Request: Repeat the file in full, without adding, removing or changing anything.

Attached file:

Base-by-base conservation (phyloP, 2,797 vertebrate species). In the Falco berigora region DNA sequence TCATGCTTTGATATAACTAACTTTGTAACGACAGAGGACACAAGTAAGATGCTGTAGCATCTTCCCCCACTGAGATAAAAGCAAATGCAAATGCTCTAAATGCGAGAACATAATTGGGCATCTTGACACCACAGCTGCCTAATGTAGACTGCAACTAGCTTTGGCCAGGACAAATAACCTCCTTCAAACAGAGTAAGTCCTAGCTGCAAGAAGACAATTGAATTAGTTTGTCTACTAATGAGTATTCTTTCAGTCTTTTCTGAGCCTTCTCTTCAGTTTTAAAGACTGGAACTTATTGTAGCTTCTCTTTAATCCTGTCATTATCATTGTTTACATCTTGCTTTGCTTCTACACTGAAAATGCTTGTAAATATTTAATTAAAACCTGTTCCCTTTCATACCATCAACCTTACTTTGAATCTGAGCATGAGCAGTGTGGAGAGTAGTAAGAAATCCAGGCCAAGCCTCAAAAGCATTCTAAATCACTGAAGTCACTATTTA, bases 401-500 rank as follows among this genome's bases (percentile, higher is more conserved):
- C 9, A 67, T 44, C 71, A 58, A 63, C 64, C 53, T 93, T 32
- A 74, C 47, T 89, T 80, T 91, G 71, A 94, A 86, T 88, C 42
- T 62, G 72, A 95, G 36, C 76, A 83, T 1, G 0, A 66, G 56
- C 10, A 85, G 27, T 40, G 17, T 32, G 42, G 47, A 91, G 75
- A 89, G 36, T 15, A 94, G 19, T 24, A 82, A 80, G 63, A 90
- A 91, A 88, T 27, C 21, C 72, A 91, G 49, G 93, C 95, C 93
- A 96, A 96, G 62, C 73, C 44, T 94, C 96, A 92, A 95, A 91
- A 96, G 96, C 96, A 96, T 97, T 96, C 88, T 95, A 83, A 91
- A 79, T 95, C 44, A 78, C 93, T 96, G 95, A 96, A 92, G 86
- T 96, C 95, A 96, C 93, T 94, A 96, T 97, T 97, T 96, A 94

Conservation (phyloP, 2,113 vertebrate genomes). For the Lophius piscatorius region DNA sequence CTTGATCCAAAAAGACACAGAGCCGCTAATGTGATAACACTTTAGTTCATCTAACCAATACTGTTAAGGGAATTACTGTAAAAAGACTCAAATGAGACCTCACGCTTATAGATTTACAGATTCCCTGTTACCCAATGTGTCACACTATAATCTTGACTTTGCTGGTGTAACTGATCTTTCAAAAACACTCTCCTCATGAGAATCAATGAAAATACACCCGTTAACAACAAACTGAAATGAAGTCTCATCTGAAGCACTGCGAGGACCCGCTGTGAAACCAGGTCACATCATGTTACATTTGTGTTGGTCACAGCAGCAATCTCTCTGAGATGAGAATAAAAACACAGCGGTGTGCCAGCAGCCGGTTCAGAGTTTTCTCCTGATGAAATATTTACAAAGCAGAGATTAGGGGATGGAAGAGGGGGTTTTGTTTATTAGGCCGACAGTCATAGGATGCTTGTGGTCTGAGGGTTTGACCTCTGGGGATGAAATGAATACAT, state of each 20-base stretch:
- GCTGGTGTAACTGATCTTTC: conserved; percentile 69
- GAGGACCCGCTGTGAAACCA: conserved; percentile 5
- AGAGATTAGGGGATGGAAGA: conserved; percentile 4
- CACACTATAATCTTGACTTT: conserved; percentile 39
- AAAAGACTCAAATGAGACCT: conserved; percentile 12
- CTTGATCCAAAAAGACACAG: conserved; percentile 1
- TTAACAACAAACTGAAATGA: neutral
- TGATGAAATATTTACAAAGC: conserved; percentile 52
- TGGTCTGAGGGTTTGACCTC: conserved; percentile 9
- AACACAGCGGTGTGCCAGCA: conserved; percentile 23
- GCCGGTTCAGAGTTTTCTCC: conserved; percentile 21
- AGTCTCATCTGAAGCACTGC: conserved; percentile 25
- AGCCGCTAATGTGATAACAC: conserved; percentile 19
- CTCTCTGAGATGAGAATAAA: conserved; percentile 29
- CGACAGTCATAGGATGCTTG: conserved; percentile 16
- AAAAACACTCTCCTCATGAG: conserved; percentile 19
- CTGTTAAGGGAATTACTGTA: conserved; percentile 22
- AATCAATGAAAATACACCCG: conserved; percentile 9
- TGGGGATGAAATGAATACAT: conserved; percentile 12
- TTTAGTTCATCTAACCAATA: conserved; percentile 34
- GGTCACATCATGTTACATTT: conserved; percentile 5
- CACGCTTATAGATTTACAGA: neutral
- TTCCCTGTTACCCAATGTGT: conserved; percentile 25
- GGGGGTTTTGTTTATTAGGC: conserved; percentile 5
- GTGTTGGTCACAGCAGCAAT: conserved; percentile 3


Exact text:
Base-by-base conservation (phyloP, 2,797 vertebrate species). In the Falco berigora region DNA sequence TCATGCTTTGATATAACTAACTTTGTAACGACAGAGGACACAAGTAAGATGCTGTAGCATCTTCCCCCACTGAGATAAAAGCAAATGCAAATGCTCTAAATGCGAGAACATAATTGGGCATCTTGACACCACAGCTGCCTAATGTAGACTGCAACTAGCTTTGGCCAGGACAAATAACCTCCTTCAAACAGAGTAAGTCCTAGCTGCAAGAAGACAATTGAATTAGTTTGTCTACTAATGAGTATTCTTTCAGTCTTTTCTGAGCCTTCTCTTCAGTTTTAAAGACTGGAACTTATTGTAGCTTCTCTTTAATCCTGTCATTATCATTGTTTACATCTTGCTTTGCTTCTACACTGAAAATGCTTGTAAATATTTAATTAAAACCTGTTCCCTTTCATACCATCAACCTTACTTTGAATCTGAGCATGAGCAGTGTGGAGAGTAGTAAGAAATCCAGGCCAAGCCTCAAAAGCATTCTAAATCACTGAAGTCACTATTTA, bases 401-500 rank as follows among this genome's bases (percentile, higher is more conserved):
- C 9, A 67, T 44, C 71, A 58, A 63, C 64, C 53, T 93, T 32
- A 74, C 47, T 89, T 80, T 91, G 71, A 94, A 86, T 88, C 42
- T 62, G 72, A 95, G 36, C 76, A 83, T 1, G 0, A 66, G 56
- C 10, A 85, G 27, T 40, G 17, T 32, G 42, G 47, A 91, G 75
- A 89, G 36, T 15, A 94, G 19, T 24, A 82, A 80, G 63, A 90
- A 91, A 88, T 27, C 21, C 72, A 91, G 49, G 93, C 95, C 93
- A 96, A 96, G 62, C 73, C 44, T 94, C 96, A 92, A 95, A 91
- A 96, G 96, C 96, A 96, T 97, T 96, C 88, T 95, A 83, A 91
- A 79, T 95, C 44, A 78, C 93, T 96, G 95, A 96, A 92, G 86
- T 96, C 95, A 96, C 93, T 94, A 96, T 97, T 97, T 96, A 94

Conservation (phyloP, 2,113 vertebrate genomes). For the Lophius piscatorius region DNA sequence CTTGATCCAAAAAGACACAGAGCCGCTAATGTGATAACACTTTAGTTCATCTAACCAATACTGTTAAGGGAATTACTGTAAAAAGACTCAAATGAGACCTCACGCTTATAGATTTACAGATTCCCTGTTACCCAATGTGTCACACTATAATCTTGACTTTGCTGGTGTAACTGATCTTTCAAAAACACTCTCCTCATGAGAATCAATGAAAATACACCCGTTAACAACAAACTGAAATGAAGTCTCATCTGAAGCACTGCGAGGACCCGCTGTGAAACCAGGTCACATCATGTTACATTTGTGTTGGTCACAGCAGCAATCTCTCTGAGATGAGAATAAAAACACAGCGGTGTGCCAGCAGCCGGTTCAGAGTTTTCTCCTGATGAAATATTTACAAAGCAGAGATTAGGGGATGGAAGAGGGGGTTTTGTTTATTAGGCCGACAGTCATAGGATGCTTGTGGTCTGAGGGTTTGACCTCTGGGGATGAAATGAATACAT, state of each 20-base stretch:
- GCTGGTGTAACTGATCTTTC: conserved; percentile 69
- GAGGACCCGCTGTGAAACCA: conserved; percentile 5
- AGAGATTAGGGGATGGAAGA: conserved; percentile 4
- CACACTATAATCTTGACTTT: conserved; percentile 39
- AAAAGACTCAAATGAGACCT: conserved; percentile 12
- CTTGATCCAAAAAGACACAG: conserved; percentile 1
- TTAACAACAAACTGAAATGA: neutral
- TGATGAAATATTTACAAAGC: conserved; percentile 52
- TGGTCTGAGGGTTTGACCTC: conserved; percentile 9
- AACACAGCGGTGTGCCAGCA: conserved; percentile 23
- GCCGGTTCAGAGTTTTCTCC: conserved; percentile 21
- AGTCTCATCTGAAGCACTGC: conserved; percentile 25
- AGCCGCTAATGTGATAACAC: conserved; percentile 19
- CTCTCTGAGATGAGAATAAA: conserved; percentile 29
- CGACAGTCATAGGATGCTTG: conserved; percentile 16
- AAAAACACTCTCCTCATGAG: conserved; percentile 19
- CTGTTAAGGGAATTACTGTA: conserved; percentile 22
- AATCAATGAAAATACACCCG: conserved; percentile 9
- TGGGGATGAAATGAATACAT: conserved; percentile 12
- TTTAGTTCATCTAACCAATA: conserved; percentile 34
- GGTCACATCATGTTACATTT: conserved; percentile 5
- CACGCTTATAGATTTACAGA: neutral
- TTCCCTGTTACCCAATGTGT: conserved; percentile 25
- GGGGGTTTTGTTTATTAGGC: conserved; percentile 5
- GTGTTGGTCACAGCAGCAAT: conserved; percentile 3